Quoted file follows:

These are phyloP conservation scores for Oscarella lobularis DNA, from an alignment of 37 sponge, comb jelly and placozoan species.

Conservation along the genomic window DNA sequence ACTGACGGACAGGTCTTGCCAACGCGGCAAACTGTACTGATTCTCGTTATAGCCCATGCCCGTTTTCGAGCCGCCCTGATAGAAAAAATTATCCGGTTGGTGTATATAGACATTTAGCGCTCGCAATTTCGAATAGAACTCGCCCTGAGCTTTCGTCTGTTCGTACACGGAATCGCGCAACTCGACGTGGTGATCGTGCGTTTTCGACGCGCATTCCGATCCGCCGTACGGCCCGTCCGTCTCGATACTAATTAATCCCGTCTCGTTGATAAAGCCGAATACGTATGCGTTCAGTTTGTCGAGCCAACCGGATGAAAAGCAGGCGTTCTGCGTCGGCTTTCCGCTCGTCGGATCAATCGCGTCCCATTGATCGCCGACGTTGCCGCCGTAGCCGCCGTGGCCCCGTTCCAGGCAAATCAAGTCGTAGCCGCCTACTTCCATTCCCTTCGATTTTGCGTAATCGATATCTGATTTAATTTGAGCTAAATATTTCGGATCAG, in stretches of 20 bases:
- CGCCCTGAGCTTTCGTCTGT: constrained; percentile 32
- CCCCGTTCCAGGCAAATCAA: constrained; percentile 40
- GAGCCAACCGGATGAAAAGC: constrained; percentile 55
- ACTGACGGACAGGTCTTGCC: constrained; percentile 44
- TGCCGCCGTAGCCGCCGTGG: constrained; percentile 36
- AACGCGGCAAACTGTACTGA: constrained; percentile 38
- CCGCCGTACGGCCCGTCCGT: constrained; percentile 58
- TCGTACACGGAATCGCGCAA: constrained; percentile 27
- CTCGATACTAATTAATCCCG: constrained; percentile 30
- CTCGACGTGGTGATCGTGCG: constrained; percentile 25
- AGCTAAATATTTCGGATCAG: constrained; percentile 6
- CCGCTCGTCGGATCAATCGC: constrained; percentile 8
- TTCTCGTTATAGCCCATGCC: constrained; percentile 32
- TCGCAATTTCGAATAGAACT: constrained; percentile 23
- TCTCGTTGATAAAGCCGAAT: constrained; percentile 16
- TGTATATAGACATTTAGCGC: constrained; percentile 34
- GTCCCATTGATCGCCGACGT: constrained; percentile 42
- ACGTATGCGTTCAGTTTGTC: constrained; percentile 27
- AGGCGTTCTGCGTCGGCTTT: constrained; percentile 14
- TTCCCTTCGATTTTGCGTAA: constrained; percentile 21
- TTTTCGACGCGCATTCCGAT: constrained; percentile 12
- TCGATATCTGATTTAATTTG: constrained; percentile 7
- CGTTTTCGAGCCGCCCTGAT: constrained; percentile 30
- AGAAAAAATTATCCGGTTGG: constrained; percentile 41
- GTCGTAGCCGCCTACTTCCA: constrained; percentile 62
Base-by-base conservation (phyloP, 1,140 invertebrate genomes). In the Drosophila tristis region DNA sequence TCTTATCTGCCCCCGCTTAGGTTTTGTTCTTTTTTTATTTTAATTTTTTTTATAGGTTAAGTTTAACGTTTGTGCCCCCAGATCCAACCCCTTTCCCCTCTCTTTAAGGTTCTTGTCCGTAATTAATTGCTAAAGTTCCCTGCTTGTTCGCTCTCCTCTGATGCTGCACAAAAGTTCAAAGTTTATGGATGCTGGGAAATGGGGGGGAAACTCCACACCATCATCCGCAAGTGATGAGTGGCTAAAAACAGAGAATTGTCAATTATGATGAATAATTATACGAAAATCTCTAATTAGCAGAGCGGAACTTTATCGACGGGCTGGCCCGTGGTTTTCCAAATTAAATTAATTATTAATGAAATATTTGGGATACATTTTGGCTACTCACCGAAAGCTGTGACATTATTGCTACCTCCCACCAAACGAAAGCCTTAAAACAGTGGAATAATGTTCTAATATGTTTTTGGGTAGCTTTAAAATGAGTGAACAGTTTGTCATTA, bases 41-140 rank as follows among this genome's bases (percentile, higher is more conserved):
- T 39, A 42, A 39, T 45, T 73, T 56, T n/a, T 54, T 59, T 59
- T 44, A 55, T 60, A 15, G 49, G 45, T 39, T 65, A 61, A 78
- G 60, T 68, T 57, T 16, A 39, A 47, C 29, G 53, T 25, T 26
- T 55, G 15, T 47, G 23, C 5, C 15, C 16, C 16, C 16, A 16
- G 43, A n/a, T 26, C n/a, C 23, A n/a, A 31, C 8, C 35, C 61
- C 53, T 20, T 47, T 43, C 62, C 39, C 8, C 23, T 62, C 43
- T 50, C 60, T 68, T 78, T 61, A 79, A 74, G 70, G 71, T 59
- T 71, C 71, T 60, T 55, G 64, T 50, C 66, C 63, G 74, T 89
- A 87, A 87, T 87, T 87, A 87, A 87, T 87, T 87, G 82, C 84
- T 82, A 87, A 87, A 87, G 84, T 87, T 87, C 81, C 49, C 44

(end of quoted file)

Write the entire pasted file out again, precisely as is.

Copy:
These are phyloP conservation scores for Oscarella lobularis DNA, from an alignment of 37 sponge, comb jelly and placozoan species.

Conservation along the genomic window DNA sequence ACTGACGGACAGGTCTTGCCAACGCGGCAAACTGTACTGATTCTCGTTATAGCCCATGCCCGTTTTCGAGCCGCCCTGATAGAAAAAATTATCCGGTTGGTGTATATAGACATTTAGCGCTCGCAATTTCGAATAGAACTCGCCCTGAGCTTTCGTCTGTTCGTACACGGAATCGCGCAACTCGACGTGGTGATCGTGCGTTTTCGACGCGCATTCCGATCCGCCGTACGGCCCGTCCGTCTCGATACTAATTAATCCCGTCTCGTTGATAAAGCCGAATACGTATGCGTTCAGTTTGTCGAGCCAACCGGATGAAAAGCAGGCGTTCTGCGTCGGCTTTCCGCTCGTCGGATCAATCGCGTCCCATTGATCGCCGACGTTGCCGCCGTAGCCGCCGTGGCCCCGTTCCAGGCAAATCAAGTCGTAGCCGCCTACTTCCATTCCCTTCGATTTTGCGTAATCGATATCTGATTTAATTTGAGCTAAATATTTCGGATCAG, in stretches of 20 bases:
- CGCCCTGAGCTTTCGTCTGT: constrained; percentile 32
- CCCCGTTCCAGGCAAATCAA: constrained; percentile 40
- GAGCCAACCGGATGAAAAGC: constrained; percentile 55
- ACTGACGGACAGGTCTTGCC: constrained; percentile 44
- TGCCGCCGTAGCCGCCGTGG: constrained; percentile 36
- AACGCGGCAAACTGTACTGA: constrained; percentile 38
- CCGCCGTACGGCCCGTCCGT: constrained; percentile 58
- TCGTACACGGAATCGCGCAA: constrained; percentile 27
- CTCGATACTAATTAATCCCG: constrained; percentile 30
- CTCGACGTGGTGATCGTGCG: constrained; percentile 25
- AGCTAAATATTTCGGATCAG: constrained; percentile 6
- CCGCTCGTCGGATCAATCGC: constrained; percentile 8
- TTCTCGTTATAGCCCATGCC: constrained; percentile 32
- TCGCAATTTCGAATAGAACT: constrained; percentile 23
- TCTCGTTGATAAAGCCGAAT: constrained; percentile 16
- TGTATATAGACATTTAGCGC: constrained; percentile 34
- GTCCCATTGATCGCCGACGT: constrained; percentile 42
- ACGTATGCGTTCAGTTTGTC: constrained; percentile 27
- AGGCGTTCTGCGTCGGCTTT: constrained; percentile 14
- TTCCCTTCGATTTTGCGTAA: constrained; percentile 21
- TTTTCGACGCGCATTCCGAT: constrained; percentile 12
- TCGATATCTGATTTAATTTG: constrained; percentile 7
- CGTTTTCGAGCCGCCCTGAT: constrained; percentile 30
- AGAAAAAATTATCCGGTTGG: constrained; percentile 41
- GTCGTAGCCGCCTACTTCCA: constrained; percentile 62
Base-by-base conservation (phyloP, 1,140 invertebrate genomes). In the Drosophila tristis region DNA sequence TCTTATCTGCCCCCGCTTAGGTTTTGTTCTTTTTTTATTTTAATTTTTTTTATAGGTTAAGTTTAACGTTTGTGCCCCCAGATCCAACCCCTTTCCCCTCTCTTTAAGGTTCTTGTCCGTAATTAATTGCTAAAGTTCCCTGCTTGTTCGCTCTCCTCTGATGCTGCACAAAAGTTCAAAGTTTATGGATGCTGGGAAATGGGGGGGAAACTCCACACCATCATCCGCAAGTGATGAGTGGCTAAAAACAGAGAATTGTCAATTATGATGAATAATTATACGAAAATCTCTAATTAGCAGAGCGGAACTTTATCGACGGGCTGGCCCGTGGTTTTCCAAATTAAATTAATTATTAATGAAATATTTGGGATACATTTTGGCTACTCACCGAAAGCTGTGACATTATTGCTACCTCCCACCAAACGAAAGCCTTAAAACAGTGGAATAATGTTCTAATATGTTTTTGGGTAGCTTTAAAATGAGTGAACAGTTTGTCATTA, bases 41-140 rank as follows among this genome's bases (percentile, higher is more conserved):
- T 39, A 42, A 39, T 45, T 73, T 56, T n/a, T 54, T 59, T 59
- T 44, A 55, T 60, A 15, G 49, G 45, T 39, T 65, A 61, A 78
- G 60, T 68, T 57, T 16, A 39, A 47, C 29, G 53, T 25, T 26
- T 55, G 15, T 47, G 23, C 5, C 15, C 16, C 16, C 16, A 16
- G 43, A n/a, T 26, C n/a, C 23, A n/a, A 31, C 8, C 35, C 61
- C 53, T 20, T 47, T 43, C 62, C 39, C 8, C 23, T 62, C 43
- T 50, C 60, T 68, T 78, T 61, A 79, A 74, G 70, G 71, T 59
- T 71, C 71, T 60, T 55, G 64, T 50, C 66, C 63, G 74, T 89
- A 87, A 87, T 87, T 87, A 87, A 87, T 87, T 87, G 82, C 84
- T 82, A 87, A 87, A 87, G 84, T 87, T 87, C 81, C 49, C 44